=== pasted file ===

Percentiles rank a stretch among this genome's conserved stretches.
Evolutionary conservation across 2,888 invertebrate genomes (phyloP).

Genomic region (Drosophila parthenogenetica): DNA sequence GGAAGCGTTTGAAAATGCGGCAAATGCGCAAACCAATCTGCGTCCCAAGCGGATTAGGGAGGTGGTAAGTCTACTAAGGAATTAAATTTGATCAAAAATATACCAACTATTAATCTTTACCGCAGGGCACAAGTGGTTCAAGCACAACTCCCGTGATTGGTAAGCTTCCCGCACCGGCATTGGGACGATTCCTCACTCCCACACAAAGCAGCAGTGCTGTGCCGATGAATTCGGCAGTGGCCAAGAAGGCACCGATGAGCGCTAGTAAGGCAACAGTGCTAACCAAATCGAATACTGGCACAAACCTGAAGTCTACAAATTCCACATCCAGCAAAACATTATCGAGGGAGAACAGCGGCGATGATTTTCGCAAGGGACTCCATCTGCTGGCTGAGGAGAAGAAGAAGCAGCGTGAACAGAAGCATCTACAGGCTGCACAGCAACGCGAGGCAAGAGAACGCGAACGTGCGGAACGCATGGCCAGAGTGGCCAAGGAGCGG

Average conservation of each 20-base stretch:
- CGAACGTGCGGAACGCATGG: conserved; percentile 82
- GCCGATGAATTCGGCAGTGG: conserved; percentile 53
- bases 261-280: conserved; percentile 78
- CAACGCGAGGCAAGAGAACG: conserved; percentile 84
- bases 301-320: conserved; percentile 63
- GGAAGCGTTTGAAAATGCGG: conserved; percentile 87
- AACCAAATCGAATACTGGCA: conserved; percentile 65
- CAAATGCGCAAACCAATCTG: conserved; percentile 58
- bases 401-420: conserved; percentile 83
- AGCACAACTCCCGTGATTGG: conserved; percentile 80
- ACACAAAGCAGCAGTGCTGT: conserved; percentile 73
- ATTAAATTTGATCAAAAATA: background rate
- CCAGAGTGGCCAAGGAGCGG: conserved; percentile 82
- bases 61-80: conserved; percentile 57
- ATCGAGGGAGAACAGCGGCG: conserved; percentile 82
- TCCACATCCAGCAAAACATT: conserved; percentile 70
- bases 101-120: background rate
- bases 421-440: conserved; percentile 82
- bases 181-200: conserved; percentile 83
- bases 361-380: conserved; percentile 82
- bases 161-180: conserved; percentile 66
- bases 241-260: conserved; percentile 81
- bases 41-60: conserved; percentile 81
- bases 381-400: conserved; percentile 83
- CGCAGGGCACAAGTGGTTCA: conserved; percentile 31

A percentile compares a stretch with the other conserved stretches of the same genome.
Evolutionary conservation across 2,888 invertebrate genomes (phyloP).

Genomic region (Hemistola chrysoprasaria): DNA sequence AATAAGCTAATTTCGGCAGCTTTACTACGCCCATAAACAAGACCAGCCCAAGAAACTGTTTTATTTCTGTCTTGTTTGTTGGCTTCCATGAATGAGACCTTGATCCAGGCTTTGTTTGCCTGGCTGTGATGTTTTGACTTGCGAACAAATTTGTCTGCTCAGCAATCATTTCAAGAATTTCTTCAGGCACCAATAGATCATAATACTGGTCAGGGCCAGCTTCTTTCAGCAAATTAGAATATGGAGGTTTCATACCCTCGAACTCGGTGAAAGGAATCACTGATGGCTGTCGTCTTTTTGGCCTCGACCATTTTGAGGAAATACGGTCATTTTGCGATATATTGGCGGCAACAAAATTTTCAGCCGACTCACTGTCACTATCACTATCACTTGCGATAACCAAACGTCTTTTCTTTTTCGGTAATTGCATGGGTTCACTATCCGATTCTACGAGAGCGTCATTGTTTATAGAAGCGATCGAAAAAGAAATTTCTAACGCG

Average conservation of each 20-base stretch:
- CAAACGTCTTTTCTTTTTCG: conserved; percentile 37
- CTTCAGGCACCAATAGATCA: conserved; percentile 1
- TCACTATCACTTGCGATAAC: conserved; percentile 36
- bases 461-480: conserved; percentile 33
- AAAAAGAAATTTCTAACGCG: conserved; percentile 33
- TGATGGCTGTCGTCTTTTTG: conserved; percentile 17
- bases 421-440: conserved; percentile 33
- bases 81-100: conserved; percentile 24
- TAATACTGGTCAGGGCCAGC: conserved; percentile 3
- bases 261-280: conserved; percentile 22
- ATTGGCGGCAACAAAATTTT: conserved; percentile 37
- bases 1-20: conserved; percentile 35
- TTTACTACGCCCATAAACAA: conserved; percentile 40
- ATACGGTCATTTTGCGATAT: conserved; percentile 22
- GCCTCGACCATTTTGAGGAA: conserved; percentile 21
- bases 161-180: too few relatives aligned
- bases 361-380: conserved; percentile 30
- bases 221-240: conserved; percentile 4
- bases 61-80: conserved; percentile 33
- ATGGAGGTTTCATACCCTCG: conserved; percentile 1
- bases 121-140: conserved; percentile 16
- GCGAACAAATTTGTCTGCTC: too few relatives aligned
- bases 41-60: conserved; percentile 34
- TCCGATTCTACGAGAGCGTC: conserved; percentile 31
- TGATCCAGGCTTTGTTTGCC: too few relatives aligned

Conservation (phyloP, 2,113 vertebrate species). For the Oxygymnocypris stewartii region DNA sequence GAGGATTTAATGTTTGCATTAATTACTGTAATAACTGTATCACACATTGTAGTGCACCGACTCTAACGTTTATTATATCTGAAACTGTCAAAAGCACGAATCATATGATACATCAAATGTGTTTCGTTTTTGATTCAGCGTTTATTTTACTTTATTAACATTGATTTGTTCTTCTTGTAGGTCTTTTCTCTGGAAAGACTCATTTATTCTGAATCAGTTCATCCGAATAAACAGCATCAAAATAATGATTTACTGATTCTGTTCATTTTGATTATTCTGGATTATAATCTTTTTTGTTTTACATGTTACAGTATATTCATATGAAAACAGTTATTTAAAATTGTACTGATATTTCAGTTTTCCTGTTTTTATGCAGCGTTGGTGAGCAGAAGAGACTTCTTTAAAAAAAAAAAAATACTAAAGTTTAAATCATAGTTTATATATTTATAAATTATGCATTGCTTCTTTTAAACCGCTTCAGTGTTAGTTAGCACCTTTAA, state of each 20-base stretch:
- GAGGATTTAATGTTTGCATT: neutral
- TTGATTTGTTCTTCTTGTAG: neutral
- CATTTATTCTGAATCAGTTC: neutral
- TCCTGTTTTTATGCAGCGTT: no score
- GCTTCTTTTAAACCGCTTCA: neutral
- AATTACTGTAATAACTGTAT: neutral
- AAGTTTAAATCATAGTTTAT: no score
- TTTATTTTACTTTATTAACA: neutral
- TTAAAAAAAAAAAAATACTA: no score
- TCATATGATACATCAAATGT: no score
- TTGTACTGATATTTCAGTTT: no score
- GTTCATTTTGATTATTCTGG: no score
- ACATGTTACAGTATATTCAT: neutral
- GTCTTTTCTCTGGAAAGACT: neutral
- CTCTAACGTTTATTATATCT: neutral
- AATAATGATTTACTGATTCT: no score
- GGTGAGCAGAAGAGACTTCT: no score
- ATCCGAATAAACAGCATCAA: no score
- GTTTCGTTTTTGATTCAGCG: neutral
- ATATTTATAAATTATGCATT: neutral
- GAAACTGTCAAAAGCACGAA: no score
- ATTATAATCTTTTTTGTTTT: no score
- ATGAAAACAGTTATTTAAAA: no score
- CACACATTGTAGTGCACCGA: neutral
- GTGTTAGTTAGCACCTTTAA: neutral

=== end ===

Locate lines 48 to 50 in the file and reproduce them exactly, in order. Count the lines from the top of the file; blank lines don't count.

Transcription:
- GCCTCGACCATTTTGAGGAA: conserved; percentile 21
- bases 161-180: too few relatives aligned
- bases 361-380: conserved; percentile 30